52% of law enforcement officers consider that the success of their mission takes precedence over respect for the law

Police officers and gendarmes voluntarily responded to a questionnaire from the Defender of Rights concerning their practice in maintaining order and providing personal assistance.



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A policeman and a gendarme on a motorcycle.  (illustrative photo) (JOSSELIN CLAIR / MAXPPP)

More than half of police officers or gendarmes (51.8%) consider that carrying out their mission is a priority over respecting the law, according to a study unveiled Tuesday February 27 by the Defender of Rights. This is a questionnaire completed voluntarily and anonymously by 976 gendarmes and 655 police officers spread over seven departments. The institution highlights perceptions “contrasted” professional practices of law enforcement within the latter.

If the use of force to obtain a confession is disapproved by more than 9 out of 10 respondents, nearly 6 out of 10 consider that in “certain cases” (unspecified), the use of more force than what is provided for in the texts should be tolerated. This opinion is even more widespread among police officers (69.1%, compared to 54.2% among gendarmes). A repressive vision of the profession confirmed by the fact that more than half of them, police officers and gendarmes combined, believe that their primary mission is to enforce the law, and to stop the “delinquents”, rather than helping people in danger (one in four), or even protecting republican institutions (4%). Furthermore, only one gendarme in three and less than one police officer in four (23.3%) think that citizens can be trusted to behave properly.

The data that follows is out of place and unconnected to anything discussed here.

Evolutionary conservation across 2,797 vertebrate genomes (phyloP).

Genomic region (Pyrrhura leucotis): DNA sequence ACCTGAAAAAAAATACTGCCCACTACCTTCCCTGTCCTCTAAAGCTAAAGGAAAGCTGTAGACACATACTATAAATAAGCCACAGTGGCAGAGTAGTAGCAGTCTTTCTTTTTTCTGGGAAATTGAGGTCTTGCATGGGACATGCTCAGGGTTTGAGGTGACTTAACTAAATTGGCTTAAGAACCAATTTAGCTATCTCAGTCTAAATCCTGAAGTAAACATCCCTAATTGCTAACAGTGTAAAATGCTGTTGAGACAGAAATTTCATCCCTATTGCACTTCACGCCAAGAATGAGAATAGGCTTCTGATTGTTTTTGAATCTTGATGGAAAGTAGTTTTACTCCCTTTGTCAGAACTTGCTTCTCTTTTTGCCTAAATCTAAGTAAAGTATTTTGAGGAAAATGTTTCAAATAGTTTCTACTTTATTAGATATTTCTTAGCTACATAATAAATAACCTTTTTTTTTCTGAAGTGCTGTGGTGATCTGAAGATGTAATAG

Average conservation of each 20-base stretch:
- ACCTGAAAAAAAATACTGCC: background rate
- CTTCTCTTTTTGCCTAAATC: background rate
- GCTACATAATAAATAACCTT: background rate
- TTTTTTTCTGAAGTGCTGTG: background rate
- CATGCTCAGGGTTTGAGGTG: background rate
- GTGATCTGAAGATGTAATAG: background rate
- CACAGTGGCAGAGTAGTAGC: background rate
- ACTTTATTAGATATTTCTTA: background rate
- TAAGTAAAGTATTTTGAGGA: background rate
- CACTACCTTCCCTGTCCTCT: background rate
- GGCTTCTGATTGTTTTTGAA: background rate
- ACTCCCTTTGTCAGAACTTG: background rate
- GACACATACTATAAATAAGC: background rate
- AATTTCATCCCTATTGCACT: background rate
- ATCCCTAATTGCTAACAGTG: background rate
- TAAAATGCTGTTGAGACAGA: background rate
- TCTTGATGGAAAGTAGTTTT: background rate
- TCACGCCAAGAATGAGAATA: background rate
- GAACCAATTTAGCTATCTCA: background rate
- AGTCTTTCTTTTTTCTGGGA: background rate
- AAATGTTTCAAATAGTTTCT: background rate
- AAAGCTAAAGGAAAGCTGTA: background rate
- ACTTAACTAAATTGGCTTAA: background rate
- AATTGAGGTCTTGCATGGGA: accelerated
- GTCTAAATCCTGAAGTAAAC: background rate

The police also consider themselves insufficiently trained

The members of the police forces interviewed also point out the lack of training within their ranks: one in five claims to know “GOOD” Or “perfectly” the Charter of Fundamental Rights of the European Union, while almost half of them (45.7%) consider themselves insufficiently trained in matters of citizens’ rights and ethical rules.

The study finally reveals the critical eye exercised by professionals on identity checks : nearly 40% of police officers and gendarmes believe that frequent checks are not or only slightly effective in guaranteeing the security of a territory.

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